Troy Corser only spent one year racing in America, but he made the most of it. The Australian’s 1994 AMA Superbike Championship helped catapult him to the FIM Superbike World Championship.
Twenty-eight years ago, three points separated Yamaha’s Jamie James from Ducati’s Troy Corser as they went into the final round and last race of the 1994 AMA Superbike Championship.
Four points currently separate Yamaha’s Jake Gagne from Ducati’s Danilo Petrucci as they go into the final round and last two races of the 2022 MotoAmerica Medallia Superbike Championship.
It’s another Showdown in the Southeast for two long-time rival brands, so let’s take a look back at September 19, 1994.
The 1994 Vance & Hines Yamaha Superbike team consisted of steely veteran Jamie James, who had won the 1989 AMA Superbike Championship aboard a Yoshimura Suzuki, and young upstart Colin Edwards, whose three Superbike wins in 1994 vaulted him to the World Superbike ranks and launched his international stardom.
James battled it out all season long with Fast by Ferracci Ducati rider Troy Corser, and Corser had won three races that season, while his teammate Pascal Picotte had won two race. And yet, despite not recording a single race victory, James led the championship by three points.
In qualifying, it was James’ teammate, Colin Edwards who edged out Muzzy Kawasaki’s Scott Russell for the pole with Picotte and fellow Fast by Ferracci Ducati-mounted David Sadowski rounding out the front row. James and Corser qualified on row two in fifth and sixth places, respectively. By the way, Sadowski had leased a Fast by Ferracci Ducati for Road Atlanta, in the hope that he could put in a good enough showing to secure a ride on the team for 1995. As it turns out, Ski played a pivotal role in the championship battle.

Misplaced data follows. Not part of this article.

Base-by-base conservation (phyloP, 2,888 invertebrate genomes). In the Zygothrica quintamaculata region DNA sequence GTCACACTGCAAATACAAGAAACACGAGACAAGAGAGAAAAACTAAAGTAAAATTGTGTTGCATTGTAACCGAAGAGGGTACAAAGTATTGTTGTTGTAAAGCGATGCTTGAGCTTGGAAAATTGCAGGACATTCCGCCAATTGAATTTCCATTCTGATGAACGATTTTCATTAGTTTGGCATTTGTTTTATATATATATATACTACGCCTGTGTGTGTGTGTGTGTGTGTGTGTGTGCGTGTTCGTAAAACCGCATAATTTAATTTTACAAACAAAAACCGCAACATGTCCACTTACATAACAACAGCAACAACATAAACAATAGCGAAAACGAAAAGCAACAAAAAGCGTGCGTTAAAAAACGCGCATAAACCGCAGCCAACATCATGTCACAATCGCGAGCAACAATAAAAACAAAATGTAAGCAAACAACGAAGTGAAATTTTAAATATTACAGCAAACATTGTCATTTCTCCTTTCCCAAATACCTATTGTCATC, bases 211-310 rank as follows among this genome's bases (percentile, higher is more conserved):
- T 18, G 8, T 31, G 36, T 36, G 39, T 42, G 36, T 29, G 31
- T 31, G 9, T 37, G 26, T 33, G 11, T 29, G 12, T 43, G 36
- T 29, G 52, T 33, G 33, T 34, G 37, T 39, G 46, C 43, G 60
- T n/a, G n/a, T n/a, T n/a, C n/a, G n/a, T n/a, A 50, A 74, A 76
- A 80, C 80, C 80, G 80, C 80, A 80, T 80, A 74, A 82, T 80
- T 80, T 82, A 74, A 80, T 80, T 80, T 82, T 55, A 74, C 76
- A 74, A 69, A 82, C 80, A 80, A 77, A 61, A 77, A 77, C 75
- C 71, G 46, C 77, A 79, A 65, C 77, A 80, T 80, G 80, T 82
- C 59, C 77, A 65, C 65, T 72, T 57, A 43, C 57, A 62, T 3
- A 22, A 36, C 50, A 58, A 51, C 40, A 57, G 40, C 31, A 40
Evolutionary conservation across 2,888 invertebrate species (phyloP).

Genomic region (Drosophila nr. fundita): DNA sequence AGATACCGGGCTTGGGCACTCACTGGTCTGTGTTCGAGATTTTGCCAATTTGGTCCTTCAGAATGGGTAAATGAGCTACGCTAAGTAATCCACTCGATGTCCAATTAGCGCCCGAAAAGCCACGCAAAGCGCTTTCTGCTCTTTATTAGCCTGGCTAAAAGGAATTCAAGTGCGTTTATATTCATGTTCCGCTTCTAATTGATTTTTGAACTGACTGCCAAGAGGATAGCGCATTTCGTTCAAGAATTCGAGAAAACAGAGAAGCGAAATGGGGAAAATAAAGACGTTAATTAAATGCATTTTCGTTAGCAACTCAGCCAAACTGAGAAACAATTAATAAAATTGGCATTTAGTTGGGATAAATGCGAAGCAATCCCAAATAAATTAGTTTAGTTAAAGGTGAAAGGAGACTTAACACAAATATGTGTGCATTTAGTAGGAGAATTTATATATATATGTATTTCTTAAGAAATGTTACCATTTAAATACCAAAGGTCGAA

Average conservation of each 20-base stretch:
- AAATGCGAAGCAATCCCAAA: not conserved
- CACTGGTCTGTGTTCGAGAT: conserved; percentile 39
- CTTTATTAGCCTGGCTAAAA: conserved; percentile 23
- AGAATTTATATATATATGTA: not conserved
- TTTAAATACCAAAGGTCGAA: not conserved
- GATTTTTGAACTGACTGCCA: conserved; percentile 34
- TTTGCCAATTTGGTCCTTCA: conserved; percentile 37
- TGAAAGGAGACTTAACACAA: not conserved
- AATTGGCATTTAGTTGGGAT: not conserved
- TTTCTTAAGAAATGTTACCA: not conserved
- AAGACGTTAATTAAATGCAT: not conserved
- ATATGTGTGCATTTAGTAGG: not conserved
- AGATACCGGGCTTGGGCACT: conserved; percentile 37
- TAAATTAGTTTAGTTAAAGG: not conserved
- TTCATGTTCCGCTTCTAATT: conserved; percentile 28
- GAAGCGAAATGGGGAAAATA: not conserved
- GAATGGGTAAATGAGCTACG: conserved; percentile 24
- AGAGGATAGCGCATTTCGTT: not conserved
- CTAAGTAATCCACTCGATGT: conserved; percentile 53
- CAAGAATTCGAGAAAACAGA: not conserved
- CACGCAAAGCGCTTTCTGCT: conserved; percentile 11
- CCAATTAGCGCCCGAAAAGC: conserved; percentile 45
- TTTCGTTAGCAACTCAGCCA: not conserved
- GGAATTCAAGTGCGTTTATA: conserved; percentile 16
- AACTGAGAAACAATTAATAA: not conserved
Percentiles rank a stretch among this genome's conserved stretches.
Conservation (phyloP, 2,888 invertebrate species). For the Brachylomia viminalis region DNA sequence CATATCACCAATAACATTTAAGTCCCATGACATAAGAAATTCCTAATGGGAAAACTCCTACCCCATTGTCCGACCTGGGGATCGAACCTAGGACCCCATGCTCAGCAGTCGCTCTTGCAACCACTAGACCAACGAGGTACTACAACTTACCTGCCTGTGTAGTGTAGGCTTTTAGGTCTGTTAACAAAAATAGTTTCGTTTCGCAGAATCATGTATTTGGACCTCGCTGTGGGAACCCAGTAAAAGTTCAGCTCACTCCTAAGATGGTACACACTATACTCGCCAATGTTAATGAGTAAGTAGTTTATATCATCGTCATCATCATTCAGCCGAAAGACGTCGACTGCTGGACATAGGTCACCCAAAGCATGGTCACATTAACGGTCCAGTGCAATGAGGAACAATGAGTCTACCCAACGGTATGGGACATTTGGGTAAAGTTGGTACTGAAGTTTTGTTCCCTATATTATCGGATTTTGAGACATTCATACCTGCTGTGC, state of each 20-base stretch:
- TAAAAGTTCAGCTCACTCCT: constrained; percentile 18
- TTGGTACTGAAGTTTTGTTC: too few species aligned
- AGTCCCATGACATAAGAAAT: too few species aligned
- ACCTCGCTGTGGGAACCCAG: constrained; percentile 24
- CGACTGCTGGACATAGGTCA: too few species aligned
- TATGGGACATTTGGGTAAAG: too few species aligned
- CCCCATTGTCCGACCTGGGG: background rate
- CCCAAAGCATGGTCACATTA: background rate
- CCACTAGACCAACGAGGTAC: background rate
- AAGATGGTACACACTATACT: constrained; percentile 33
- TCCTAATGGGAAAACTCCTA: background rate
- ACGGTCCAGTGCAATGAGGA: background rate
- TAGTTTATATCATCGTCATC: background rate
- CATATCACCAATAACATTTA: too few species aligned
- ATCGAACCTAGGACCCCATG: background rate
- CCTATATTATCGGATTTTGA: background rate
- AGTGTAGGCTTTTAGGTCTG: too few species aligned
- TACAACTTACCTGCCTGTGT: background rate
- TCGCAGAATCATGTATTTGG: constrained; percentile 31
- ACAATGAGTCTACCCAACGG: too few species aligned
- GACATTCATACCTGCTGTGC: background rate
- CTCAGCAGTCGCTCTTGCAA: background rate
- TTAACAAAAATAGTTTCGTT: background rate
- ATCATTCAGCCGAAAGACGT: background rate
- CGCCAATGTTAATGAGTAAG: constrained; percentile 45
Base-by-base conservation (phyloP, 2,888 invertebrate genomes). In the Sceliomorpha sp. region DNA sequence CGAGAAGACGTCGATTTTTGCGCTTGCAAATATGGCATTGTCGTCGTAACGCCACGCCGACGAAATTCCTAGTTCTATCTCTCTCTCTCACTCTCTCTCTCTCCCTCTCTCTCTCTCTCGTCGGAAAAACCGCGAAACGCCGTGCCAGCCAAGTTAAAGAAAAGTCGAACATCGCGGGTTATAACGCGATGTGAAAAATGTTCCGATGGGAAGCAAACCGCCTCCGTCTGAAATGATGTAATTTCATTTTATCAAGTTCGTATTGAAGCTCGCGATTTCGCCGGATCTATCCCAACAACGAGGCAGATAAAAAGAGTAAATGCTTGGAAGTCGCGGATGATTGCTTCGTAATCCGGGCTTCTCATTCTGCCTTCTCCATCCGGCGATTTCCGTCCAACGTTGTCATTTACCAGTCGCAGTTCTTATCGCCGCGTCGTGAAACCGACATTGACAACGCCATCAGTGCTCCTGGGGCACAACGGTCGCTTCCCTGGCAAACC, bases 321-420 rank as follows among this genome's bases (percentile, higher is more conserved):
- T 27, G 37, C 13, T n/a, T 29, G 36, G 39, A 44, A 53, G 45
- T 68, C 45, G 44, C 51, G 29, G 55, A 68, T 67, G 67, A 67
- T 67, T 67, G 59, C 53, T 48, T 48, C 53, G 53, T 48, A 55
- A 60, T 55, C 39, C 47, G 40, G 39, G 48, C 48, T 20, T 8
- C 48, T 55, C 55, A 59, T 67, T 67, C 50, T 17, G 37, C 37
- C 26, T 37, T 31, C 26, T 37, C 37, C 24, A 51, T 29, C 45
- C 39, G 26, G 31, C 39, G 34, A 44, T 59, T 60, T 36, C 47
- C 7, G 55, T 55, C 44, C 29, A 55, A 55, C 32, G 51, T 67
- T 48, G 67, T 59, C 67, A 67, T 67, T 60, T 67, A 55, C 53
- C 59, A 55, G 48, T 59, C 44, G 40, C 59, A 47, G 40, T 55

In Sunday’s race, Picotte got the holeshot, but when the field came back around to complete lap one, it was Mike Smith on the Smokin’ Joe’s Honda who was out front, followed by Picotte, Sadowski, James, and Russell. In fairly short fashion, Russell rocketed from fifth to first and immediately pulled away from the from the rest of the field. At the halfway point of the 25-lap race, Russell had built a comfortable lead followed by Corser, Picotte, Sadowski, Edwards, and James, who were all in a fierce battle for the runner-up spot.
At that point, team orders came into play as Edwards waved James by and fell in behind him as the teammates began moving towards the front of the group. On lap 17, James moved into third behind Corser and soon passed him to lead the group with Edwards right behind him. Corser went back around Edwards and began challenging James for the second position. And then, on lap 19, suddenly, James’ Yamaha started losing power, and he began dropping back.
The final five laps of the race were frantic as Corser began fading back, while Picotte, who thought James was out of the race, went after Edwards for second, only for Sadowski to pass them both with only a couple of laps left. With one lap to go, Sadowski began to fall down the order, which left Edwards and Picotte to settle things for the runner-up spot. James, despite the technical problem with his bike, was still in seventh place, which would have been good enough to clinch the championship if Corser ended up fifth.
On the final lap, as the leaders started down the back straight, Sadowski seemingly allowed Corser to pass him for fourth. As the checkered flag flew, it was Russell taking a dominating win followed by Picotte, Edwards, Corser, and Sadowski.
By finishing fourth, Corser won the 1994 AMA Superbike championship by a single point over James.
Watch the entire 1994 AMA Superbike season finale from Road Atlanta here:
1994 AMA Superbike Championship
1. Troy Corser – Ducati – 273
2. Jamie James – Yamaha – 272
3. Takahiro Sohwa – Kawasaki – 251
4. Pascal Picotte – Ducati – 245
5. Colin Edwards – Yamaha – 239
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